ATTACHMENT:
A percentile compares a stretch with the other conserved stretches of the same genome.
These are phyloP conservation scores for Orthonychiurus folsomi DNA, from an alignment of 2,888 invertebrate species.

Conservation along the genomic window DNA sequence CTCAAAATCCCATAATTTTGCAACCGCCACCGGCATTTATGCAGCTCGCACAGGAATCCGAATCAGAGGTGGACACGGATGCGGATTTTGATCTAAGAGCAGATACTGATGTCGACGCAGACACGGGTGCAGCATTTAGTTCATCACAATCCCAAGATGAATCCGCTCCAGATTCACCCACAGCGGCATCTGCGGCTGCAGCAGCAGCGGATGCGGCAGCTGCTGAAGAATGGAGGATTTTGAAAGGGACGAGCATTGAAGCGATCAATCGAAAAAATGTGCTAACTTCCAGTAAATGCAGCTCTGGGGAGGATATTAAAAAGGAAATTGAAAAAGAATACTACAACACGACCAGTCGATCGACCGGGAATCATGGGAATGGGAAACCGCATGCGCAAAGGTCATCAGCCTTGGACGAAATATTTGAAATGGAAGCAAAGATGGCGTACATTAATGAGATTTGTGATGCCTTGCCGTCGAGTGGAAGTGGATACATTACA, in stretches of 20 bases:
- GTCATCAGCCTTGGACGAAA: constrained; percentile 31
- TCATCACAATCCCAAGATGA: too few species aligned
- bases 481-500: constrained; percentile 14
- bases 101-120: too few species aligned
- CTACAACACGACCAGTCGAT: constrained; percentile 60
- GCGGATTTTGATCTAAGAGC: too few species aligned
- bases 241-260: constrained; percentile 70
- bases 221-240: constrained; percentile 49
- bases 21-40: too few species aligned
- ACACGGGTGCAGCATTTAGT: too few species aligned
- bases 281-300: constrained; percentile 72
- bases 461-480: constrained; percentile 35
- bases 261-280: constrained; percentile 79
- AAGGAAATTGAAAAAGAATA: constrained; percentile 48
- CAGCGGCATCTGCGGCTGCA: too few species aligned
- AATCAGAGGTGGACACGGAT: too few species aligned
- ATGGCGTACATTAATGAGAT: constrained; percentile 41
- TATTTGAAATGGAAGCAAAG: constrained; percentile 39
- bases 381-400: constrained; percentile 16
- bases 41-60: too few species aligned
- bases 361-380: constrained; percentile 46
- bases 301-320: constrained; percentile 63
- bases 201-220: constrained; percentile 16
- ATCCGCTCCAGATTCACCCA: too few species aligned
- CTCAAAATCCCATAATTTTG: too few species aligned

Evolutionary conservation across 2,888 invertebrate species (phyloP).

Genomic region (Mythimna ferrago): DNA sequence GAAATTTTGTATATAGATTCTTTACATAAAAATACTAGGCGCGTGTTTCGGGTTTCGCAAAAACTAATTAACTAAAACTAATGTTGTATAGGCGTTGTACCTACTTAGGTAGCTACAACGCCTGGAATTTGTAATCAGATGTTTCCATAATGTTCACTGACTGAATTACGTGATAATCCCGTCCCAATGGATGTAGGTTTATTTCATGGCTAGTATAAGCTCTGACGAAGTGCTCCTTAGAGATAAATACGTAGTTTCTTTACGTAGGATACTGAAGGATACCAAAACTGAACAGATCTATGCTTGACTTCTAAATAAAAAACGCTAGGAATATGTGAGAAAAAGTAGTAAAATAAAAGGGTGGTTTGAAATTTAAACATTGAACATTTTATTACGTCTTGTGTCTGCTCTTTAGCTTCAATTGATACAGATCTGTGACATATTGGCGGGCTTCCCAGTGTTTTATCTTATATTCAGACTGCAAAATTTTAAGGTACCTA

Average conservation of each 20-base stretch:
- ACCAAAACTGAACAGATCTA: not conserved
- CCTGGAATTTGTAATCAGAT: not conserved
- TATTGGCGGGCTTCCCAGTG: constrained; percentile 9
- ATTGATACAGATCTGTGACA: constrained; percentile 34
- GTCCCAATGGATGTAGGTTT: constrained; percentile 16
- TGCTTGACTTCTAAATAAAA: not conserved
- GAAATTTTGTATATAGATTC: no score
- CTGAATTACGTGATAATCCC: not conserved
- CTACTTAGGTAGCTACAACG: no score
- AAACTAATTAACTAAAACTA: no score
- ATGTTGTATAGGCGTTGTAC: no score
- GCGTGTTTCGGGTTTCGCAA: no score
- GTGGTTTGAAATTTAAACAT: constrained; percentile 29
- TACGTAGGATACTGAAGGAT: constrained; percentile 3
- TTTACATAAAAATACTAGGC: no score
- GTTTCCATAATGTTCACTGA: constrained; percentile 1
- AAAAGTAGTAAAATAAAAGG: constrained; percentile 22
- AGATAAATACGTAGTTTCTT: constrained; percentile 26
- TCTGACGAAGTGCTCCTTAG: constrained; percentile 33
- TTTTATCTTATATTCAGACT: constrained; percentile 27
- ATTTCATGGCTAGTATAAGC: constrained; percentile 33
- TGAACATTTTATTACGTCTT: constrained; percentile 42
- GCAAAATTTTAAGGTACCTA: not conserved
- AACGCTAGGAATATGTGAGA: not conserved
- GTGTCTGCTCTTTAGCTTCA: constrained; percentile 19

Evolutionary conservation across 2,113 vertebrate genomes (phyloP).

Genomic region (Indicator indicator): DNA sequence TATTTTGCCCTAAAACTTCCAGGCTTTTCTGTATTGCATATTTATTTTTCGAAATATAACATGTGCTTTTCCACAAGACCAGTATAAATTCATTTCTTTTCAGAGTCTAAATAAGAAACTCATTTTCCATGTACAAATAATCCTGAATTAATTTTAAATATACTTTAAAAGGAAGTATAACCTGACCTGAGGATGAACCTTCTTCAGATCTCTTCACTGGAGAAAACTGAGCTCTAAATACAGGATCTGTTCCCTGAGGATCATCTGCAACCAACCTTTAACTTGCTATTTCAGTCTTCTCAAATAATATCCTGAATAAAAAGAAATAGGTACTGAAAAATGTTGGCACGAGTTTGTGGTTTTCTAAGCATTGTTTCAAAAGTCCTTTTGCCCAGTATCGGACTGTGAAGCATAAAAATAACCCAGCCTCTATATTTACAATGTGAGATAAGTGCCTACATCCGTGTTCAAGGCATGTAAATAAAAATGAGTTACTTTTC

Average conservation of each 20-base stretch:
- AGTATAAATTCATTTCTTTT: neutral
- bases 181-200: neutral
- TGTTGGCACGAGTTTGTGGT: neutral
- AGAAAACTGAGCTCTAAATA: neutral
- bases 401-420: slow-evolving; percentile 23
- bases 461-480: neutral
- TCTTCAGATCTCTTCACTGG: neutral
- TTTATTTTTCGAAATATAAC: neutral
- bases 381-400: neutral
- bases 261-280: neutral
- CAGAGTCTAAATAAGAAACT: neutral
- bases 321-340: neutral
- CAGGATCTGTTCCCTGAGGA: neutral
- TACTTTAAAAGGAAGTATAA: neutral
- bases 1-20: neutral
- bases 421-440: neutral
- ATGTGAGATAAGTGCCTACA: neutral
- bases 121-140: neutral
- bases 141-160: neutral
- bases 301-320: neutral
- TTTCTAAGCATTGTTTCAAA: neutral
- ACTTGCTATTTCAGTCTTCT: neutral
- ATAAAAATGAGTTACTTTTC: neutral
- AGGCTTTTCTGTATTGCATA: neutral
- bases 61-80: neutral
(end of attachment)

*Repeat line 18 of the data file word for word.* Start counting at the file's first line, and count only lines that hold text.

- CAGCGGCATCTGCGGCTGCA: too few species aligned